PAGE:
If there has been one key characteristic from the early weeks of Liverpool’s season, it’s been Jurgen Klopp’s ability to display his new-found strength in depth on a weekly basis.
File this deserved Carabao Cup triumph against Leicester City alongside Newcastle United, Wolves and LASK. With just eight games played, Klopp is already carving out consistent results by utilising everyone within his ranks.
It hasn’t always been the case but the manager has an embarrassment of riches in a squad that is now 19 games unbeaten dating back to early April.
For the fifth time this season, the Reds won 3-1 and this time it was achieved without having to trouble Mohamed Salah, Alisson Becker or Andy Robertson, who all had the night off, and captain Virgil van Dijk and Luis Diaz who both kicked their heels on the bench.
Throw in the fact that Trent Alexander-Arnold and Thiago Alcantara still have to come back into the fold and it’s clear the manager has assembled a sensational squad.
Game-changing substitutions at pivotal junctures has been a consistent theme for Klopp and the Reds boss is calling it to perfection virtually every week just now.
This time, it was the arrivals of Darwin Nunez and Dominik Szoboszlai, in particular, that steered the game Liverpool’s way after Cody Gakpo has cancelled out Kasey McAteer’s early opener at the Kop end. The Reds’ reward is a fourth-round trip to Premier League rivals Bournemouth.
The League Cup might be more important than it initially appeared for a new-look team.
While English football’s secondary competition is usually dead last in the list of priorities for Klopp and his backroom staff, it can most certainly act as a springboard for bigger and better things. Diogo Jota will be the first to echo those sentiments.
Assistant boss Pep Lijnders revealed on Tuesday that Portugal forward Jota told him this week that the best thing about the 21/22 term – when Liverpool scooped both domestic cups before missing on quadruple history by a whisker – was the fact the club stayed in the League Cup all the way to a final they eventually won on penalties.
For the squad itself, it kept everyone sharp, according to Jota’s theory, safe in the knowledge that the next start was never too far away as long as the tournament remained on the schedule.
And for an emerging Reds side looking to take their first real strides forward, that must be quite the incentive.
Klopp made as many as 10 changes in total as starts were handed to the likes of Ben Doak, Ryan Gravenberch and Wataru Endo but it was the selection of Curtis Jones – the one player to keep his place from the win over West Ham – that piqued the most interest.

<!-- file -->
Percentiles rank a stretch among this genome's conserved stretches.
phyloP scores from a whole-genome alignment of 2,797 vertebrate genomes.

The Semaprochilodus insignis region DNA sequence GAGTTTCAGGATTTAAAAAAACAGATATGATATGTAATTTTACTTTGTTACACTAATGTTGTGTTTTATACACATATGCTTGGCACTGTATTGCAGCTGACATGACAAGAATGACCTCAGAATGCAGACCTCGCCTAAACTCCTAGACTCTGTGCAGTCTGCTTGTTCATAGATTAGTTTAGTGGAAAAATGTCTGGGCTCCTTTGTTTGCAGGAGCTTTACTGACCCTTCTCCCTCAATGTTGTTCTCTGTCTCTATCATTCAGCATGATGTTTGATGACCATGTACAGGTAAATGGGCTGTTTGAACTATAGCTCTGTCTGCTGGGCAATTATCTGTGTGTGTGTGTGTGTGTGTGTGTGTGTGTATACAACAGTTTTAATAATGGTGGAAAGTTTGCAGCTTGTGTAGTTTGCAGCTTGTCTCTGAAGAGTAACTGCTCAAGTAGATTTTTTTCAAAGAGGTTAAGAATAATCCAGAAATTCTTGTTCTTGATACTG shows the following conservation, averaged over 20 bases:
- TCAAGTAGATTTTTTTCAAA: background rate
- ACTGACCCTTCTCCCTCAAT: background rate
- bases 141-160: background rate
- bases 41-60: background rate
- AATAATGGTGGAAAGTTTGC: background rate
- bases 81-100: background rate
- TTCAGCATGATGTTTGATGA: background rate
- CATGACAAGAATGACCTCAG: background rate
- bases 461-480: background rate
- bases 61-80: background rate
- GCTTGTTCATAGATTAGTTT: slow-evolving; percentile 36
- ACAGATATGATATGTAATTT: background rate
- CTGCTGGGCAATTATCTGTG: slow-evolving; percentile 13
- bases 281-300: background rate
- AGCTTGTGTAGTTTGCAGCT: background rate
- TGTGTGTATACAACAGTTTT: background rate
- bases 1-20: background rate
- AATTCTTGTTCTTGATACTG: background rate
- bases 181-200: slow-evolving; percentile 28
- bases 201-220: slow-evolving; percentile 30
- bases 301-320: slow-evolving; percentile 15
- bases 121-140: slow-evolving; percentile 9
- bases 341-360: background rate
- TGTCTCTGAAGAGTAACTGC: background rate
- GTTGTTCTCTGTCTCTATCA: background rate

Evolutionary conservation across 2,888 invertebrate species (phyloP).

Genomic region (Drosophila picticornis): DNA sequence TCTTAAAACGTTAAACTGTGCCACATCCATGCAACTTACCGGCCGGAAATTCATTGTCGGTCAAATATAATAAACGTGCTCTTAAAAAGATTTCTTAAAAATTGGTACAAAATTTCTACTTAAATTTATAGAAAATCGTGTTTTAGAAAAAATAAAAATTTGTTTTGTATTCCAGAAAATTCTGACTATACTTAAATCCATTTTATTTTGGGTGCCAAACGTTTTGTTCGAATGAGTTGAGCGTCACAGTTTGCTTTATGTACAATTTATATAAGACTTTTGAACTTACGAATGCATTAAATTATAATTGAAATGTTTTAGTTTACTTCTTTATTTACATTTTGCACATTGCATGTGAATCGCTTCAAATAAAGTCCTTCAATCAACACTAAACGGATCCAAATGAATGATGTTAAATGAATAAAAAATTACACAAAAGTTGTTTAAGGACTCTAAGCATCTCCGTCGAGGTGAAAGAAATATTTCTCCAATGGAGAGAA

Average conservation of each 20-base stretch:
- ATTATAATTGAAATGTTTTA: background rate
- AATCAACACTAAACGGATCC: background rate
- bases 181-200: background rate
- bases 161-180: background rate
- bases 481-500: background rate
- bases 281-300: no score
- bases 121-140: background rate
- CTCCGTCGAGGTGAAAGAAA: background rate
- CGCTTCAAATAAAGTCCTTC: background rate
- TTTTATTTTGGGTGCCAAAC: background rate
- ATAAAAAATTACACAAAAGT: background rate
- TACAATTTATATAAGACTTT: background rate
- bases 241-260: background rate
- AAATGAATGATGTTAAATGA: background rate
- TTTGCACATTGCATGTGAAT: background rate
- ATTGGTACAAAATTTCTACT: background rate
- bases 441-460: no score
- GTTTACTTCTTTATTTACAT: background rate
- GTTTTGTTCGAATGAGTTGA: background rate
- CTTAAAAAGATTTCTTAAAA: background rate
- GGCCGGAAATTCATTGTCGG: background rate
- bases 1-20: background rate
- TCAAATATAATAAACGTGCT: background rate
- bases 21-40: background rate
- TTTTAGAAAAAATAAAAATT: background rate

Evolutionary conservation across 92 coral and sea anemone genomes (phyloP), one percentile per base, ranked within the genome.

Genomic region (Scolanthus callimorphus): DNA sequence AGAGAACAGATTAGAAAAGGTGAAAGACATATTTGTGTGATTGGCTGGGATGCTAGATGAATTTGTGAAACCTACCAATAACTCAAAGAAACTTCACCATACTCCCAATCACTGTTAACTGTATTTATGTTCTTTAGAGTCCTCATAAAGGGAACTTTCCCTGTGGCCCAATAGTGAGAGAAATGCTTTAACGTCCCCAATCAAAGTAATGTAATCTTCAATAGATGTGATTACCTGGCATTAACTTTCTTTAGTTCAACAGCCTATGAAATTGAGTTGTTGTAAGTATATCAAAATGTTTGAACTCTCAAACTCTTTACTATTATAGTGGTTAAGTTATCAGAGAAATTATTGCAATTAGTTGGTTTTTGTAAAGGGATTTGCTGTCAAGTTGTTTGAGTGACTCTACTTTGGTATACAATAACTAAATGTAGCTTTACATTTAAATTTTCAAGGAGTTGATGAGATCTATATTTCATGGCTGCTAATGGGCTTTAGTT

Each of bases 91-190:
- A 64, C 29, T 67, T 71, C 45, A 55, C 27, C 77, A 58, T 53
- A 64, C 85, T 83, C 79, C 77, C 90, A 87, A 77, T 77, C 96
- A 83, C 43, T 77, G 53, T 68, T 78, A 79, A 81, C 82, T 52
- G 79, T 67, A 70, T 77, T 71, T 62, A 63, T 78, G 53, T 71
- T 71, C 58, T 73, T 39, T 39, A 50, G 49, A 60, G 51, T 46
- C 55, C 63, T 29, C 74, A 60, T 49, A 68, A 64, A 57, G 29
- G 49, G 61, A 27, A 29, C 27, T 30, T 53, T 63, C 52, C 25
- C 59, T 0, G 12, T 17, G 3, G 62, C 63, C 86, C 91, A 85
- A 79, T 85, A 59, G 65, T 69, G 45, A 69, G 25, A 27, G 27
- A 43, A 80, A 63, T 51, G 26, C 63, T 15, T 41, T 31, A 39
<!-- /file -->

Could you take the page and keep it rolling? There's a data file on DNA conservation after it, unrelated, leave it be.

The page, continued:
The midfielder was selected, officially at least, as a right-back and was asked to play the ‘inverted full-back’ role that has become all the rage in recent months at Anfield, with the captain’s armband to boot.
It was an awkward experiment at times from a defensive point of view with goalscorer McAteer finding himself with oceans of space out on Leicester’s left-hand side. The winger was the Foxes’ only outlet as the Reds swarmed their visitors’ half following the opening goal.
Jones was more accomplished performing the ‘midfielder’ part of the complex tactical brief, helping out Harvey Elliott and Doak down the right side of the pitch. A captain’s performance.
After Leicester had taken an early lead following a counter-attack that might have involved a foul on Kostas Tsimikas, the pattern of a high-tempo first half quickly became set as Liverpool pushed in search of a leveller.
Doak struck the underside of the bar while Gakpo was twice denied, first by goalkeeper Jakub Stolarczyk and then Conor Coady, who cleared the Dutchman’s header off the line.
As an attacking unit it was disjointed, which was wholly understandable given the experimental look about the team but they generally responded well to their early concession.
Down the other end, Klopp will be growing increasingly alarmed by how easy the opposition are breaching his defensive ranks at present. Liverpool have just one clean sheet from their eight games.
The impending returns of Van Dijk, Robertson and Alexander-Arnold to a consistent and settled backline will inevitably improve those figures but teams aren’t having to work hard to score against the Reds just now.
It’s concerning ahead of Saturday’s trip to Tottenham Hotspur, a match which has taken on some early-season significance given the start both have made to the Premier League campaign.
Gakpo deservedly drew his side level with a wonderful finish from an enterprising pass from Gravenberch, who can be pleased with his efforts on his first Anfield start of the season.
And once the Reds were even, it never really looked like the Championship leaders had it in them to go again.
Nunez and Szoboszlai provided a perfect illustration of what Klopp is able to do now. The pair immediately added the impetus and the quality needed to take the game beyond Enzo Maresca’s side and it was Hungary captain Szoboszlai who did it with a rasping strike that crashed in off the underside of the bar. He had only been on the pitch five minutes.
Jota wrapped the game up with a minute of normal time remaining with an impudent back-heel to add another to the collective tally for Liverpool’s five-man frontline.
That figure now stands at 16, if you’re keeping count. Such options are why Klopp must be confident about his team’s capabilities in the coming months.
So why shouldn’t Liverpool and their powerful reserves be targeting a record 10th triumph in this tournament? Klopp clearly has the squad to do it.